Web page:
The National Association of Recording Merchandisers (NARM) has dropped its anti-trust lawsuit against Sony Music Entertainment, Billboard Bulletin reports. The suit, filed Jan. 31, 2000, alleged that the bundling of products and services — in the form of computer software add-ons, hyperlinks to retail sales sites, and “blow-in” promotional inserts — amounts to unfair competition and constitutes an unlawful “tying” arrangement.
NARM’s withdrawal came Friday, its judge-imposed deadline for responding to an amicus brief filed by the U.S. Department of Justice (DoJ) earlier last month. In its brief, DoJ said the retail group had failed to demonstrate that Sony had violated federal antitrust laws under the Sherman Act and the Robinson-Patman Act.
In a statement Friday, NARM said, “In the nearly two years since the litigation initially was filed, the landscape and the facts surrounding digital distribution of music have changed dramatically. The Board believes that the interests of our retail members will be better addressed by focusing our energies and resources on educating industry executives and government officials about retail concerns relating to digital distribution, copyright law, and antitrust via other channels.”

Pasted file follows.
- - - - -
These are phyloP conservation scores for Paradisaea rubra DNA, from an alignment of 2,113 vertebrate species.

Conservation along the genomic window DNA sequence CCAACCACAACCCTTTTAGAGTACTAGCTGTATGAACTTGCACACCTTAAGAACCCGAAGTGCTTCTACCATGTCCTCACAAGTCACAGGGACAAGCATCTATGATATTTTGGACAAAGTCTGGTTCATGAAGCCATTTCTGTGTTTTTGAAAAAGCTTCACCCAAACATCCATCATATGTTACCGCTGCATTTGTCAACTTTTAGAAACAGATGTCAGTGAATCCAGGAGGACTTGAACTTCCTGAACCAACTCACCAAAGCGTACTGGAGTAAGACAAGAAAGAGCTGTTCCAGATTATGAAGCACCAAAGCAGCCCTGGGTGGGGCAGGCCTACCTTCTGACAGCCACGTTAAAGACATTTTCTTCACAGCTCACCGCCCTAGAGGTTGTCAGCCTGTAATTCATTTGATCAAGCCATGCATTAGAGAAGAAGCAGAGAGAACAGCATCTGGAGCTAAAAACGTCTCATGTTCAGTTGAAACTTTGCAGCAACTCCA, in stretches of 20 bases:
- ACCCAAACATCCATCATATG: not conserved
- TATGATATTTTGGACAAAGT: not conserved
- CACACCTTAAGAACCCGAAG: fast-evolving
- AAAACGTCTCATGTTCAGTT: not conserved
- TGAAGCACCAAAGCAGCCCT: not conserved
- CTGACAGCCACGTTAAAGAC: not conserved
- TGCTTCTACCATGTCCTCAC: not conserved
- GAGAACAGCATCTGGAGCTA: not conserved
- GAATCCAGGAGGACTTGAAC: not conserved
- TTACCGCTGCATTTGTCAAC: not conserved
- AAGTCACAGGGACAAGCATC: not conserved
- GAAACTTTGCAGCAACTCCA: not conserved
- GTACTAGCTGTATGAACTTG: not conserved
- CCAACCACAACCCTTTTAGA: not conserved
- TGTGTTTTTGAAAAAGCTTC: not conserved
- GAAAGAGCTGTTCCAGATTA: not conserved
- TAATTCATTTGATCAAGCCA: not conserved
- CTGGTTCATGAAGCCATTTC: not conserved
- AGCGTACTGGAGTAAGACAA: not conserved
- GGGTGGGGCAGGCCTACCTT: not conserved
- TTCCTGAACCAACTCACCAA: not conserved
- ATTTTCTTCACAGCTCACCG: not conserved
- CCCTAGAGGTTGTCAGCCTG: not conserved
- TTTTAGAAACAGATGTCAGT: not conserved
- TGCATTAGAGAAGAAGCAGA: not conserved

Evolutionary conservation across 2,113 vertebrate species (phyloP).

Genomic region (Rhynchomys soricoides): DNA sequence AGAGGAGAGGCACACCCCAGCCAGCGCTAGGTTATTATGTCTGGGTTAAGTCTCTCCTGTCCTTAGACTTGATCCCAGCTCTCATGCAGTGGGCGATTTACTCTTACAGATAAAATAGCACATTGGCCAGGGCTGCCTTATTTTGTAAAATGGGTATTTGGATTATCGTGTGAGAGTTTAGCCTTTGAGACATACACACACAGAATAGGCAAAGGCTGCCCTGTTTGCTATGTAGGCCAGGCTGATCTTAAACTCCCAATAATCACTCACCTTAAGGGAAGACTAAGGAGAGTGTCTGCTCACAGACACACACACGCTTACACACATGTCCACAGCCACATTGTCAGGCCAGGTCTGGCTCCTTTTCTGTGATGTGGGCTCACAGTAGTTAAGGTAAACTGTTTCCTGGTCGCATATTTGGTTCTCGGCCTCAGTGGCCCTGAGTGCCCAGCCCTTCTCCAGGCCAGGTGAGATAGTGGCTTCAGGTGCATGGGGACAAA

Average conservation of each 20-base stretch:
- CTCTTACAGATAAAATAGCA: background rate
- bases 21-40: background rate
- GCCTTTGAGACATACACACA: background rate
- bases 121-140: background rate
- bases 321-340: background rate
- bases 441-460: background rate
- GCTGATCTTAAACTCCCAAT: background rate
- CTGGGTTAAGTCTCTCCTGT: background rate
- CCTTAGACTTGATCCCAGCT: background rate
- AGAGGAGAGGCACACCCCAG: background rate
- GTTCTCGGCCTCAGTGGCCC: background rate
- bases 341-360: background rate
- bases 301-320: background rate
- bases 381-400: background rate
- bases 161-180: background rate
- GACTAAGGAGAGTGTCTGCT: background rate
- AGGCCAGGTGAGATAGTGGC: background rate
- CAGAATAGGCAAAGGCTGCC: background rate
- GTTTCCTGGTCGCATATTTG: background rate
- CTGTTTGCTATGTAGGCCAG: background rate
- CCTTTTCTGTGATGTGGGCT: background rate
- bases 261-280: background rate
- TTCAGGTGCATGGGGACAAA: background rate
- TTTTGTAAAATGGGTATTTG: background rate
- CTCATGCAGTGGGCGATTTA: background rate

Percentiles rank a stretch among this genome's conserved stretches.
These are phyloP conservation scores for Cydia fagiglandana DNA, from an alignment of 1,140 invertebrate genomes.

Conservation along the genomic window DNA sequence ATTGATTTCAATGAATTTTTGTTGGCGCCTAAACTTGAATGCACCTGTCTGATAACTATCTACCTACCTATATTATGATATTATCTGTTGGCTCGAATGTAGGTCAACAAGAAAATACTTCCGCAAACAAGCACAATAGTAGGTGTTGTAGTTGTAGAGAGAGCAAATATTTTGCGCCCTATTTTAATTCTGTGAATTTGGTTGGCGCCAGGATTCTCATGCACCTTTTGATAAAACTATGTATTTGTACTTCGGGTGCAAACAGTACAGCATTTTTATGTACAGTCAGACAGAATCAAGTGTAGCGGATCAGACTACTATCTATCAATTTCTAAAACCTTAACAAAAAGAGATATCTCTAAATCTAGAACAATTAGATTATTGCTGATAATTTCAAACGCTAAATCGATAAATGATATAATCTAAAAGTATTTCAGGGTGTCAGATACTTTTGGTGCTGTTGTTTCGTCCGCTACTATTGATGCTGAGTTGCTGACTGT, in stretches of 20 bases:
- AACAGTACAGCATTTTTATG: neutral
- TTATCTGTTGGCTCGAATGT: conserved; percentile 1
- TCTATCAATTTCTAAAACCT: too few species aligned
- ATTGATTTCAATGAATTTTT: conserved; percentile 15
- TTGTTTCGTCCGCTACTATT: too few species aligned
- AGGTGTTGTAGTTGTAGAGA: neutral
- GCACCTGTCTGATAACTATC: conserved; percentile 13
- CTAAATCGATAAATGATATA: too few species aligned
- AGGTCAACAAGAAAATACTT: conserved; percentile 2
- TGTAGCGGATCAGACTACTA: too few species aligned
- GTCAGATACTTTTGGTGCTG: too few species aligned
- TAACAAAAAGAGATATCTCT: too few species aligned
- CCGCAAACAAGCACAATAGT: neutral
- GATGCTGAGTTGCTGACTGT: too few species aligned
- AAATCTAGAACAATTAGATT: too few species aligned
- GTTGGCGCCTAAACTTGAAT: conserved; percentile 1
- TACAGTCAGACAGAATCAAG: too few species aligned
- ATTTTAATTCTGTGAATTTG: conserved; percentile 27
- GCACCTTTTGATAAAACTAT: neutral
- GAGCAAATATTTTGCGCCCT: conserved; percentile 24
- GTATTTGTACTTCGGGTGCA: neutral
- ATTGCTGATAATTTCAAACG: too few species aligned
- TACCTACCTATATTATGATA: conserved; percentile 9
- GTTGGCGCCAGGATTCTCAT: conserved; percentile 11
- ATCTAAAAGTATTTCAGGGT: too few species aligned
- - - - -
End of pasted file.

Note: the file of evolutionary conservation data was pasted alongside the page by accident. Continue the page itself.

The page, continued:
A Sony statement says, “We are pleased that NARM has decided to drop the suit, as we prefer to work with our accounts in dealing with industry issues and expanding our business.”
The retail group says it has invited Sony to return to the annual NARM Convention, which the major has shunned since the suit was filed. NARM says Sony has accepted the invitation.